Entering a password whenever you use your device may seem inconvenient, but you’ll appreciate having taken the precaution if you ever lose your device.

Here’s how to set up passcodes:

  1. Go to Settings > General > Password Lock.
  2. Turn Passcodes On.
  3. Create a four digit PIN and confirm it.

You can read more about passcodes here.

Password Lock

Enable Restrictions

Restrictions prevent changes being made to accounts or locations.  It works similar to password locking your device except you need to use the correct password to make a change to accounst or locations.

If you don’t take this step, any one that finds your device before the auto-lock engages can simply turn off Find My iPad/iPhone just as fast as you activated it. When Don’t Allow Changes is enabled for locations, the Find My iPad section of Settings > iCloud is greyed out and it can’t be disabled unless you change restrictions for locations to Allow Changes using your passcode.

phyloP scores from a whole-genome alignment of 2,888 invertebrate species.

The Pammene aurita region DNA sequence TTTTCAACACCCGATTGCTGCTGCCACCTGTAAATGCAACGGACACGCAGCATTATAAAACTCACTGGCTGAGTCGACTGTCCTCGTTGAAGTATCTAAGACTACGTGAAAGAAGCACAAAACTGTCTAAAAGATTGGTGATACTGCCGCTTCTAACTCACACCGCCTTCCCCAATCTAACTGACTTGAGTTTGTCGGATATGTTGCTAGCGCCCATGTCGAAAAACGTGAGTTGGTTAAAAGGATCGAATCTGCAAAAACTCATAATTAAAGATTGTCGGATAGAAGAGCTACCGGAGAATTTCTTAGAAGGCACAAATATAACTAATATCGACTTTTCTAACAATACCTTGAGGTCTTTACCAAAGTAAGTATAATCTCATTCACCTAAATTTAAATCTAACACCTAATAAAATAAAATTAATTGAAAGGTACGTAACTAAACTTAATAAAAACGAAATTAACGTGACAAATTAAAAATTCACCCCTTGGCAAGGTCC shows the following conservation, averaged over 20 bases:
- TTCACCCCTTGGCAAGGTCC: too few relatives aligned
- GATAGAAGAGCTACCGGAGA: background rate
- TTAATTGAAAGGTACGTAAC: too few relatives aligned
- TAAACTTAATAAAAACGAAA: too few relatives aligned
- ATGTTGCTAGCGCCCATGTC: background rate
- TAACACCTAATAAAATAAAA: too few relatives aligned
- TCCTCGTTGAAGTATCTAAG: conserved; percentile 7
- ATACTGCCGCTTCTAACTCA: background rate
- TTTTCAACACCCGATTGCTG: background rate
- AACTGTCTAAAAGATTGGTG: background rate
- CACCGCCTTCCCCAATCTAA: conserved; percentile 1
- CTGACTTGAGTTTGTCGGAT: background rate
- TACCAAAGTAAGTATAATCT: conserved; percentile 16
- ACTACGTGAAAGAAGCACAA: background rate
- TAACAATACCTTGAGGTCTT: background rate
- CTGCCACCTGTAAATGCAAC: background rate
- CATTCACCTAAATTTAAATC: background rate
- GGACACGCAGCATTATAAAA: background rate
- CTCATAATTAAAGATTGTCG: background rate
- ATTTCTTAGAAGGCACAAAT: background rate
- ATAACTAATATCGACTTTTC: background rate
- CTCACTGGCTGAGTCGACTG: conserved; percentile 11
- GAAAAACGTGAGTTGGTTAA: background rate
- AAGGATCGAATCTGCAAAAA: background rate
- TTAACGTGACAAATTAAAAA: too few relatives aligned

The idea is you use a different password from your password lock and it adds another barrier to making the change and it might not be something that someone who finds the device will know to look for.

I hadn’t set up restrictions so if someone had been able to work out my password they would have been able to disable Find My iPad.

Here’s how you set up restrictions:

1.  Go to Settings > General > Restrictions.

Go to restrictions

2.  Enable Restrictions.

3.  Create a four digit PIN and confirm it.

4.  Tap on Location Services (under privacy).

5.  Select Don’t Allow Changes.

6.  Tap on Accounts.